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January 2012

2012 Martin Luther King, Jr. Writing Awards

Prose: High School

First Place (Tie)

Anomalies: My Struggle for an Identity
Erika Drain
11th grade, Winchester Thurston


Everyone desires to stand out. No matter the profession they wish to pursue, the effort they put into their reputation, or the reasons that motivate them to do so, succeeding is always the main goal. When I was young, I loved the idea of being someone unique. A girl who stands out against the crowd, and whose work and ideas can count for something in the future. I studied, I researched, I experienced the world as best as I could, and yet, there was a barrier. I never thought about my race as something that defined me. With every standardized test, I marked the clear bubble “Black/African-American” without a second thought. I actually thought of it as impractical; why in the world would they need to know that? It’s not like it changes my score, I thought. I had eventually achieved my lifelong goal of individualism, and realized it was much harder than I believed. It wasn’t until I had begun accomplishing something with my knowledge and skills that I realized how much that bubble on that page actually meant.

I’ve been labeled and categorized as a variety of titles throughout my lifetime. “Silly,” I could agree with; “weird,” I could live with; “black,” I was forced to accept. However, I don’t endure the projected hatred that was so prevalent during Dr. King’s time. I have friends of every different shade, and every origin. I’ve gone to two schools: one being a public school with the majority of the students being African-American, now currently a private school that has more diversity in its student body. The transition was odd, as I’ve never been a minority—as defined by the color of my skin at least. With my final goodbyes to my elementary school memories, I realized how out of place I’ve really been. As a straight-A student at the time, I was constantly criticized as “too smart.” Being described as a person who is “not black enough” shocked me even more. I can’t remember what scared me more: the idea that there was ever a thing as too smart or the air of inferiority my friends had towards me. In my mind, I was just as “black” as the rest of them. Metaphorically speaking, I was the black sheep in my class. In my entire school. I was singled out among my many friends.

But to many, I was not black.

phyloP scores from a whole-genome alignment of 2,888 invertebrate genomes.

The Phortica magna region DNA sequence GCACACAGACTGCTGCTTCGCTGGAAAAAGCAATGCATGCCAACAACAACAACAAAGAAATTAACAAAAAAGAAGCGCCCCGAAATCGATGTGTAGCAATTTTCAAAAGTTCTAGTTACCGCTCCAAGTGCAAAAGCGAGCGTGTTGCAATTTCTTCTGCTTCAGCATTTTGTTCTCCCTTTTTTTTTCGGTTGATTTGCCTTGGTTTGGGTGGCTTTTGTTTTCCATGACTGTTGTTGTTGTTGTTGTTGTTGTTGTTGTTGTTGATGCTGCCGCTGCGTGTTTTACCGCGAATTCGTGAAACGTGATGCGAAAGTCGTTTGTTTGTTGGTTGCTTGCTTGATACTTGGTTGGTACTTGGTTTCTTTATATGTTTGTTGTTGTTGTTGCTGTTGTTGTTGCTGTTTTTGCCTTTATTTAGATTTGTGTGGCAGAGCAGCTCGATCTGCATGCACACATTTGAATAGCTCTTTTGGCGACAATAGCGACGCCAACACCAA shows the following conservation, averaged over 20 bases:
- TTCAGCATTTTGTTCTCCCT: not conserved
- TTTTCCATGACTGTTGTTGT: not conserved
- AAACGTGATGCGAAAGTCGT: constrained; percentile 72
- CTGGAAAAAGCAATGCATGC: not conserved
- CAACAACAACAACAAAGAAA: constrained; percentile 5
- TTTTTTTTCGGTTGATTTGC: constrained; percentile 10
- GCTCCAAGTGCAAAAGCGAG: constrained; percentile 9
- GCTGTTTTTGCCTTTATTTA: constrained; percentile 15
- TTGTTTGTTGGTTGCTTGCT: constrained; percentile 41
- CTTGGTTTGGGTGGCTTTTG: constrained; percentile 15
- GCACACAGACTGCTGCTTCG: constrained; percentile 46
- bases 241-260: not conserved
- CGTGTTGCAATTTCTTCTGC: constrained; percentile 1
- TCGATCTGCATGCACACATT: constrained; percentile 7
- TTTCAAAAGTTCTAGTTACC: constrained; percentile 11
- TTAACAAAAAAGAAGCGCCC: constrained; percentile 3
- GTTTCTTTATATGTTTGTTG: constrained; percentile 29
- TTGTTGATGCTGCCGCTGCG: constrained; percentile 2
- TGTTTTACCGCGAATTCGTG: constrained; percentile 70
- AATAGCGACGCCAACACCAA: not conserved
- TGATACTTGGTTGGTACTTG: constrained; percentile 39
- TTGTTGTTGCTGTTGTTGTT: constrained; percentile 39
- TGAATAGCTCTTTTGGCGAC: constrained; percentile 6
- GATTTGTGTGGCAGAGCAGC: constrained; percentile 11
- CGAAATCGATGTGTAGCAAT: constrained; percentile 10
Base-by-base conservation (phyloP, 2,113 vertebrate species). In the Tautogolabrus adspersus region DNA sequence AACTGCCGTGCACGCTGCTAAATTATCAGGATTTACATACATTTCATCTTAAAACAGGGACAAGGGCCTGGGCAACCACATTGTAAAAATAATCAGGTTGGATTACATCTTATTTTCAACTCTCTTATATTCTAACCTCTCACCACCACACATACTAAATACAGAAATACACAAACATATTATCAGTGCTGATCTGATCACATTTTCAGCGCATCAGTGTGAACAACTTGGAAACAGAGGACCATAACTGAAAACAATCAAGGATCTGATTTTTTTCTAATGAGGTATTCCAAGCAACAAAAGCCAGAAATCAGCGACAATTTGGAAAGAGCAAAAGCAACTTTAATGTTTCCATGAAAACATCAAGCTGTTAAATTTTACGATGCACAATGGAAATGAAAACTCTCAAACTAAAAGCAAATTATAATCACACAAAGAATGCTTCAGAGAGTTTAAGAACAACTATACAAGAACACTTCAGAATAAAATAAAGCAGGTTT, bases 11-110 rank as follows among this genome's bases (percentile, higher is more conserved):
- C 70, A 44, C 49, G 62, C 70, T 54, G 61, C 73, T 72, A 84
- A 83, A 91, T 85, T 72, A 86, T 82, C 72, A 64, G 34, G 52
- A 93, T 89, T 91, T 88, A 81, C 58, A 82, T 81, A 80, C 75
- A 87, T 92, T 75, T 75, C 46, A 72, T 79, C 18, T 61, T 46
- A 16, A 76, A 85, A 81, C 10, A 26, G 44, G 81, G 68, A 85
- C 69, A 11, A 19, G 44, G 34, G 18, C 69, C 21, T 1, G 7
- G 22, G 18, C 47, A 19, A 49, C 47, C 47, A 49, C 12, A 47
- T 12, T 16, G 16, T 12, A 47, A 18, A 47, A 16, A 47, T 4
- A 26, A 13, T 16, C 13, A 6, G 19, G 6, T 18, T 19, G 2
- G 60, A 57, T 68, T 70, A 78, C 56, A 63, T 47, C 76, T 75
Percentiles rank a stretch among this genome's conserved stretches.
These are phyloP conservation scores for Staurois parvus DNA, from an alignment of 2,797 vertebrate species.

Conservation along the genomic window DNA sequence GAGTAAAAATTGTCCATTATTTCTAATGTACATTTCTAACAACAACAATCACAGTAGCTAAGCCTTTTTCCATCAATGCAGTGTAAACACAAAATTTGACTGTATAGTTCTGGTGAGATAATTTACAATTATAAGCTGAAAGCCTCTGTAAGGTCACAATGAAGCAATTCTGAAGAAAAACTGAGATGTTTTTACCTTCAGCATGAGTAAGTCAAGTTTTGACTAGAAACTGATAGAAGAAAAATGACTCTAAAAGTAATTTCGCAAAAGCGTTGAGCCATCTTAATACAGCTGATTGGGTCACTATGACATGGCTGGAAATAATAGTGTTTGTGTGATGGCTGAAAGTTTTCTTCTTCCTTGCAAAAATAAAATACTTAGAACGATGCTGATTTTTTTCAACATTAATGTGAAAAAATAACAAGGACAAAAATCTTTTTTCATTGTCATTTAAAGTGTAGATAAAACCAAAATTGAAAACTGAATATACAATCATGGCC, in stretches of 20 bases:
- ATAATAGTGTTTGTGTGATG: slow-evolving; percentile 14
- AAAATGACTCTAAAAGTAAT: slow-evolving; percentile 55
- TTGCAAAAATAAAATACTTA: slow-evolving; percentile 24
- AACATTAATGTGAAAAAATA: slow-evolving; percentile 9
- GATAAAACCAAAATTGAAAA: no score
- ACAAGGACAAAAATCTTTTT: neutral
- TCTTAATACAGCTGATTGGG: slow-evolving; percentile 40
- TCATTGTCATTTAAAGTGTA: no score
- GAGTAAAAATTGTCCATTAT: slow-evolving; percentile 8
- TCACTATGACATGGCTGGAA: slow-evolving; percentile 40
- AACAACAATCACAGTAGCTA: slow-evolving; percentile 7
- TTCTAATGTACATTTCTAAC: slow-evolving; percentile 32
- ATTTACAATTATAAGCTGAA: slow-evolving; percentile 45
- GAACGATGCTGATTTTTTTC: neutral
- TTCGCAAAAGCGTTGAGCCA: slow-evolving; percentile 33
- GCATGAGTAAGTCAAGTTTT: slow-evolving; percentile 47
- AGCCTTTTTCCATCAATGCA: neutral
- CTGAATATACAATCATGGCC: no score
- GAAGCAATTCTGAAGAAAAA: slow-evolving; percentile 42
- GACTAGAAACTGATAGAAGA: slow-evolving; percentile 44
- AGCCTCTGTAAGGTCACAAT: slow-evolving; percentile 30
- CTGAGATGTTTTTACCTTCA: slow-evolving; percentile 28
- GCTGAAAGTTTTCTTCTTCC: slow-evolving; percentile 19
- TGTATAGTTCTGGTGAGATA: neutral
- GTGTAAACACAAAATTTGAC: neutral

“What does this mean?” I thought to myself. What does black actually mean, and why doesn’t it seem to fit with my identity, according so many people I identify with? Since when did my character determine who I was supposed to represent on the outside? Dr. Martin Luther King once said that he hoped to “look to a day when people will not be judged by the color of their skin, but by the content of their character.” What would he say if the same people are, in fact, being judged by their character, but are being compared and discriminated against because it may not “fit” with the stereotypes attached to the color of their skin? Since when is intelligence a personality trait of Caucasians? When did the diverse genres of music I listen to—I’ve recently gained an obsession with Korean pop—make me an anomaly in the black community? All of these questions swirled around in my head, and I started to believe what people were actually saying about me: I’m just not black enough.

About two years later, I was a rising sophomore at Winchester Thurston. I pursued the same goal of developing my character, but I still questioned the definition of black. I shied away from most of the students, hoping that they would just make a label for me that I could live with. Despite this, my personality shone through, and I made friends, like any other high school student. However, there were very few African-American students, compared to my old school, who really accepted me. I was fine with this; I had friends, and that’s all that mattered. By then, I was a competitive rower for my school’s crew team, I was a major trumpet player in Winchester Thurston’s jazz band, and I had pretty decent grades. I was finally happy, and I thought I had found a place where I belonged. I didn’t think I was seen as “not black enough.”